Business leaders tend to focus on quarterly or annual time frames. Policymakers think in terms of business and election cycles. Everyday citizens struggle to sacrifice now for the sake of future generations. But such short-term thinking leads us to delay responding to critical issues, allowing tipping points to be passed that limit future responses to these problems. To shift time scales, questions are arising over metrics like discounted cash flows that “favor short term gains at the expense of future generations” and Gross Domestic Product that neglects many measures of social value. Within public policies, energy policies (i.e., in Europe) are shifting to make long term planning easier, with 40- to 60-year time horizons. These policies help us to see that solutions to the challenges we face must be considered in the long arc of time and for future generations—where planetary heating, sea level rise, and carbon cycles occur over decades, centuries, and millennia—and that our incessant focus on the short-term blinds us to addressing them.

5. Policies that make society more adaptable and resilient

The environment has entered the “new normal,” which is less stable and prone to more sudden shifts; a reality that is at odds with the dominant view of the world as relatively continuous and on an upward path of progress. But insurance companies are monetizing that uncertainty by changing underwriting policies to reflect climate and weather instability. The Federal Emergency Management Agency is revising flood coverage and response away from rebuilding to relocation. And planning, zoning, and building standards are being redeveloped to plan for more frequent storm disasters. These policies force us to recognize the “new normal,” that the past is not always prologue for the future and that the environment that our children and grandchildren will grow up in is far different that the environment we grew up in. And it is the product of our actions, guided by our values and beliefs, that changed it.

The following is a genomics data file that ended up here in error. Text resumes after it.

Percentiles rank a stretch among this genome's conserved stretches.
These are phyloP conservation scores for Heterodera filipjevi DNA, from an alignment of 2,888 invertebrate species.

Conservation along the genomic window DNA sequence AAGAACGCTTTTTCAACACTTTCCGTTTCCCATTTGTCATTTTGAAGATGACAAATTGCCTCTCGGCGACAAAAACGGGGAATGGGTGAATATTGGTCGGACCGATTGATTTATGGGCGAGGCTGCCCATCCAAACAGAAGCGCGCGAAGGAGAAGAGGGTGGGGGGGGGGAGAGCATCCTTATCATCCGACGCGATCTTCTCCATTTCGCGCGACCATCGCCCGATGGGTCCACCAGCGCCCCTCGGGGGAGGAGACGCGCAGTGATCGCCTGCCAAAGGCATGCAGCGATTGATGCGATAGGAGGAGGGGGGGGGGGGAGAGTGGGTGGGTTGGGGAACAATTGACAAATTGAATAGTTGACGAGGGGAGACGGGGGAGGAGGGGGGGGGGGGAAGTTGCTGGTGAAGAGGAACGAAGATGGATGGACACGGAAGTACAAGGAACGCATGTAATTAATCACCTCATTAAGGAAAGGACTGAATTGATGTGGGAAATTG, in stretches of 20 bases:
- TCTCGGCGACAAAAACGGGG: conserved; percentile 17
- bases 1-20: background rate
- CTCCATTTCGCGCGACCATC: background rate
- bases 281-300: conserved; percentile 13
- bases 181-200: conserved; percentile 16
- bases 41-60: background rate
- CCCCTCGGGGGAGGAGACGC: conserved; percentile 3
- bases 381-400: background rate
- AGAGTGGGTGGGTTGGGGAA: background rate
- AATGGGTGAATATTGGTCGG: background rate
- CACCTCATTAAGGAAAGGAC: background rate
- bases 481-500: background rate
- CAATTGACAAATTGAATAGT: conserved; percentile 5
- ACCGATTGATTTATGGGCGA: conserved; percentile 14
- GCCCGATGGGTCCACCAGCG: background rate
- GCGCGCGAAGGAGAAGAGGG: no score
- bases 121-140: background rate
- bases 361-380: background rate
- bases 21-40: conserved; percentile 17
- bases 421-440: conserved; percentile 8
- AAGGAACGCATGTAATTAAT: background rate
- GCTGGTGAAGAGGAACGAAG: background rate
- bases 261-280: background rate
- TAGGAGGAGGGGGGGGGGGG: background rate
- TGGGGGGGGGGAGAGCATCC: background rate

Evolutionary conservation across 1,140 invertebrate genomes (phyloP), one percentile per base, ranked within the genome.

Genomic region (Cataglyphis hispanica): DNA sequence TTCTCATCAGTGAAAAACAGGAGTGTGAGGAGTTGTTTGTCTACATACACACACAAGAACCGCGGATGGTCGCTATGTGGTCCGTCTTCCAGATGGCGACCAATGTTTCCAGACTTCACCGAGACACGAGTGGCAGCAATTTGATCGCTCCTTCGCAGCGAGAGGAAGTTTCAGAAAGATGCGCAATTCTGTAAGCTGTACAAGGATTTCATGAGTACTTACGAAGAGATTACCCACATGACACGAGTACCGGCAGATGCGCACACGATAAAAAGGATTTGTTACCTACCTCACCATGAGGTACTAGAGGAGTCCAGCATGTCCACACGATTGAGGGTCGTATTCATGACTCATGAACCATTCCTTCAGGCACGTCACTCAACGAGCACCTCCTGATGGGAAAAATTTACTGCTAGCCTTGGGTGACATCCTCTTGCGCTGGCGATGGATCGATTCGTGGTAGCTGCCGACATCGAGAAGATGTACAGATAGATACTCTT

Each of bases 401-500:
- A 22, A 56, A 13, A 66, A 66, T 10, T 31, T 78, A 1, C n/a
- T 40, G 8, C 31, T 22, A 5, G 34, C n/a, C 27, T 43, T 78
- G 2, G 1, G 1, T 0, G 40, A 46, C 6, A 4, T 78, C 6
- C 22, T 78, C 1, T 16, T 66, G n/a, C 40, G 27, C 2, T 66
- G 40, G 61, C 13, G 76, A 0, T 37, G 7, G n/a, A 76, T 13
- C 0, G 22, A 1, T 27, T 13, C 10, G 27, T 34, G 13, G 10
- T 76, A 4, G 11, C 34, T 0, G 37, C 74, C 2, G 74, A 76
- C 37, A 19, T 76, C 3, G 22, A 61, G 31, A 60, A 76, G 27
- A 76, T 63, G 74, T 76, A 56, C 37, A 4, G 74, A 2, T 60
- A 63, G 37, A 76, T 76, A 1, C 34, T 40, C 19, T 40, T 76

Overcoming the resistance ahead

By changing values systems, these policies will threaten closely held cultural, ideological, and religious beliefs that many people hold or benefit from. These policies will challenge the belief that market forces or technological innovation inevitably lead to positive ends. They will stir fears of centrally planned economies that challenges a free market economy. They will raise fears that people will lose freedom and stop taking personal responsibility. And they will compel resistance from those that simply distrust the scientists promoting them.

But by building on research into mechanisms that alter our cultural institutions, incremental and transitional change can help keep the Earth within safe planetary boundaries. And given the new normal caused by the Anthropocene, COVID-19, the Russian invasion of Ukraine, and more, policymakers will have opportunities to push for more rapid and profound change when sudden, disruptive events compel a reexamination of the institutional structures of society. Only by shifting the dominant values around market capitalism and technological optimism will society be able to keep the planet within its livable boundaries and avoid the environmental calamities that we now face.